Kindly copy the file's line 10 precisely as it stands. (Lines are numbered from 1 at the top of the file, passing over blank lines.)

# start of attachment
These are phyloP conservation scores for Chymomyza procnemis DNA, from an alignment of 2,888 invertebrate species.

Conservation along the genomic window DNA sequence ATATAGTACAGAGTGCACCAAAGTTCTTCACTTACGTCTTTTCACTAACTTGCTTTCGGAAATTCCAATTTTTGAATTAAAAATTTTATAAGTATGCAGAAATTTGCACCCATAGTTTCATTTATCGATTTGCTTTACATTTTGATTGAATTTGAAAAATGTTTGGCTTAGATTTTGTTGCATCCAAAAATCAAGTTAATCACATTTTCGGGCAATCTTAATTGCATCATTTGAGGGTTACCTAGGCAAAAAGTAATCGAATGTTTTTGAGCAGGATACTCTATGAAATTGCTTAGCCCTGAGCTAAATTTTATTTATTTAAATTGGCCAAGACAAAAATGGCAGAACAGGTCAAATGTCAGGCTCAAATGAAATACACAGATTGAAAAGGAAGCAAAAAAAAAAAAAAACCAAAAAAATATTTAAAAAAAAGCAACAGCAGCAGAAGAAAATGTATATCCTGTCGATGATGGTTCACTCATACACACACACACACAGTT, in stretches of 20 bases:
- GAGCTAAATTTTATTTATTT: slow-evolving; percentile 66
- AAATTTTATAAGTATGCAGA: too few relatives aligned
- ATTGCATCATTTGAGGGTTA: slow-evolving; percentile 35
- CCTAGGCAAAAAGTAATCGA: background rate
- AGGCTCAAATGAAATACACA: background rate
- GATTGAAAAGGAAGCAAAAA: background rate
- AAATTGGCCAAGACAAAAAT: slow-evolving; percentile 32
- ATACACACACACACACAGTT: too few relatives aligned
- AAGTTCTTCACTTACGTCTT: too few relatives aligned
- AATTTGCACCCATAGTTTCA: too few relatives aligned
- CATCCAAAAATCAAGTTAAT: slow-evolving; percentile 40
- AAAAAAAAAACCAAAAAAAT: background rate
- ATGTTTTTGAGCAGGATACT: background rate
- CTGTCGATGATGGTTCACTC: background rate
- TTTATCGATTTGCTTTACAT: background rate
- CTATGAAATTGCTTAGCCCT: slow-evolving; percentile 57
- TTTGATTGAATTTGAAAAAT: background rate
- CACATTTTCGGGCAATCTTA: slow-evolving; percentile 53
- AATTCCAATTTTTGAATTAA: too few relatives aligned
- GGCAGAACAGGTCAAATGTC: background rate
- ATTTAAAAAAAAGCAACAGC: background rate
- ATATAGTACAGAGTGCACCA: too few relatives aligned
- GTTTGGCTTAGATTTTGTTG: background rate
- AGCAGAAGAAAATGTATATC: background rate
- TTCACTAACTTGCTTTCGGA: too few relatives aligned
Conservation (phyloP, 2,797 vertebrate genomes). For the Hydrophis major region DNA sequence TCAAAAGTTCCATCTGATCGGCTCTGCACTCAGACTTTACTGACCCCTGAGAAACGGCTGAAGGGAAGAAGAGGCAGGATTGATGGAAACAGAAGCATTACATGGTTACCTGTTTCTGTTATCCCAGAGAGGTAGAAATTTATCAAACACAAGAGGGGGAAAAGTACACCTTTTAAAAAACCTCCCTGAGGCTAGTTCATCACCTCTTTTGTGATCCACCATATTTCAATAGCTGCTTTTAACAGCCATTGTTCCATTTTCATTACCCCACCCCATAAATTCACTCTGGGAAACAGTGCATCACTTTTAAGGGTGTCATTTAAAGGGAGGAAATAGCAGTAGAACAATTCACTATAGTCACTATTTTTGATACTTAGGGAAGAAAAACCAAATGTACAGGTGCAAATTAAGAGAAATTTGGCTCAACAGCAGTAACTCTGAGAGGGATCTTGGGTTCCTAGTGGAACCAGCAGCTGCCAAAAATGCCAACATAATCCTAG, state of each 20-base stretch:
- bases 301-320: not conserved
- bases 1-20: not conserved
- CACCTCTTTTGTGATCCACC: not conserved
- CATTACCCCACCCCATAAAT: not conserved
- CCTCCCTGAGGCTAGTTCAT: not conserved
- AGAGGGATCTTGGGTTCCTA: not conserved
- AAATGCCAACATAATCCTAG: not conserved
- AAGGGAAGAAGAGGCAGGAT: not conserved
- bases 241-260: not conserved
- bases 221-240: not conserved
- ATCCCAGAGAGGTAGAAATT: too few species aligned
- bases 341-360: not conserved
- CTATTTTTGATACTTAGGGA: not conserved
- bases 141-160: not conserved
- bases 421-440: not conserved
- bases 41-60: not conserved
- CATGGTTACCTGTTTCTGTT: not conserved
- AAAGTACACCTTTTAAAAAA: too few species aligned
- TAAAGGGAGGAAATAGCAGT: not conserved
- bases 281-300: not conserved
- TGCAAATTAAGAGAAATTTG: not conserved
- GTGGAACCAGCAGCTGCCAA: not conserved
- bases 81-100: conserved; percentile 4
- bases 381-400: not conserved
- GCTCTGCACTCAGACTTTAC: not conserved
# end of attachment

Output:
- ATACACACACACACACAGTT: too few relatives aligned